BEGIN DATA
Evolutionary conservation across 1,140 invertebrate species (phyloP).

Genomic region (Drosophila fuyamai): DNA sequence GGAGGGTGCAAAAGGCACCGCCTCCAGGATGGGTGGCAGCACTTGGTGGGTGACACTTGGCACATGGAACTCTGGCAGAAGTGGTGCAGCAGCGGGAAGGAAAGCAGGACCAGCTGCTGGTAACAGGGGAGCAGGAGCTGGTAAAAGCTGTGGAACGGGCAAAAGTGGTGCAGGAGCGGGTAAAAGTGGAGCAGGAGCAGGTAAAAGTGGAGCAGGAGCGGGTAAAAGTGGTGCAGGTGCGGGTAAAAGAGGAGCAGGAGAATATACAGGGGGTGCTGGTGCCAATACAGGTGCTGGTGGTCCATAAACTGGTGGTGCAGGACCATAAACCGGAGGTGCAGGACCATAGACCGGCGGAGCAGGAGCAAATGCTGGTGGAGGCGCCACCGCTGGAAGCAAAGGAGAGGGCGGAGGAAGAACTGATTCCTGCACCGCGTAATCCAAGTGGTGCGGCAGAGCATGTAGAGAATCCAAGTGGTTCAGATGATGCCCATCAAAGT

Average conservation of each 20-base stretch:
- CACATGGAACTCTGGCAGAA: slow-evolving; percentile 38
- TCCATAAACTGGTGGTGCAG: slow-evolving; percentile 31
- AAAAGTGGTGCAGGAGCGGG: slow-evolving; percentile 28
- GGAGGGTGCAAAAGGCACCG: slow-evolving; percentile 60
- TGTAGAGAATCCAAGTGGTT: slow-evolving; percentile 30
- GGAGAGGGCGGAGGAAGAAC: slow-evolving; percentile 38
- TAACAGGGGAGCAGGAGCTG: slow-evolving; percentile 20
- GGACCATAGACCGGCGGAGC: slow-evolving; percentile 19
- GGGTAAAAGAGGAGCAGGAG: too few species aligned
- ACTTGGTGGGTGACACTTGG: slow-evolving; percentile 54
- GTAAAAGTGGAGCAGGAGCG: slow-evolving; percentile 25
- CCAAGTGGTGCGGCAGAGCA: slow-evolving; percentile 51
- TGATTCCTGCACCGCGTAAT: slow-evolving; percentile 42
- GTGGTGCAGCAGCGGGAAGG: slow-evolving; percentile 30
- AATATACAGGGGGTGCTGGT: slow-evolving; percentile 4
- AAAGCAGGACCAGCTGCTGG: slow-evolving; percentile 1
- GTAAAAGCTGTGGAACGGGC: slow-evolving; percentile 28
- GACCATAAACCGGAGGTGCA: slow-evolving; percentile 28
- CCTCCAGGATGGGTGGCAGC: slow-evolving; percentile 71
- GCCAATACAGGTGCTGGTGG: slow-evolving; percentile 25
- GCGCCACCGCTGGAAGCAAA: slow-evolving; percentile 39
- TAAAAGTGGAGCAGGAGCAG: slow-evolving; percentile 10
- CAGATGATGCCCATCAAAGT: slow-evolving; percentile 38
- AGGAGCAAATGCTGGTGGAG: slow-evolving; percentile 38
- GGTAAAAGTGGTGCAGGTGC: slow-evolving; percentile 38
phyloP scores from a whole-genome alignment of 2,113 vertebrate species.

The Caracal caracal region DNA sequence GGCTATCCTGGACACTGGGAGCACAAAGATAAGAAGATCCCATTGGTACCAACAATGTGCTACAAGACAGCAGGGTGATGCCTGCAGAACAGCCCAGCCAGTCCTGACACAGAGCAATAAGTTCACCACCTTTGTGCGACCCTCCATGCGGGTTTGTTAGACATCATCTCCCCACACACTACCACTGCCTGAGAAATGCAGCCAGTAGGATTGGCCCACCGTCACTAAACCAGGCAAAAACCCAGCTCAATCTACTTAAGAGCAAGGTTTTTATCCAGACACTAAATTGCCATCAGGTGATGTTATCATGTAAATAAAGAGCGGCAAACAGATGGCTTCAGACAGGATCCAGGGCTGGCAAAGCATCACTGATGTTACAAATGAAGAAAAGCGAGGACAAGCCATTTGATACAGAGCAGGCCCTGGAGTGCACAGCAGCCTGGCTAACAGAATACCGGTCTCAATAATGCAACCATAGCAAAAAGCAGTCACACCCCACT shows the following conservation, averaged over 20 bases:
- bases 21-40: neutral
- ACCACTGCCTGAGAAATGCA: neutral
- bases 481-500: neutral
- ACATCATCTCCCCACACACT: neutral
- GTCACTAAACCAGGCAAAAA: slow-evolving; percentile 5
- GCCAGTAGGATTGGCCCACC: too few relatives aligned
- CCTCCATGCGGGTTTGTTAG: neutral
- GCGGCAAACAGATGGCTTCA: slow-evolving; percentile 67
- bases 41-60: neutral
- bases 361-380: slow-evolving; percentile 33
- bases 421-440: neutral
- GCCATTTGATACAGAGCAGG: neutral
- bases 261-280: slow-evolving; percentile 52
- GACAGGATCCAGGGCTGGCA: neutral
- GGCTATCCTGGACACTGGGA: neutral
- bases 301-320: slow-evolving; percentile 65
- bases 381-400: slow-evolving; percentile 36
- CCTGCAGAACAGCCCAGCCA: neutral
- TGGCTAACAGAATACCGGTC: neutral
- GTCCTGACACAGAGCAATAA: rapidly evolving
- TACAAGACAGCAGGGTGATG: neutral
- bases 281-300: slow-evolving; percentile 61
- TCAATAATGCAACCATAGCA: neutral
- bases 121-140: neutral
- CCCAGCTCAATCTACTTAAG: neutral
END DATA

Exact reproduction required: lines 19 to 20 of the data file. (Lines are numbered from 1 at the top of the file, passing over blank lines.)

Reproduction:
- AAAGCAGGACCAGCTGCTGG: slow-evolving; percentile 1
- GTAAAAGCTGTGGAACGGGC: slow-evolving; percentile 28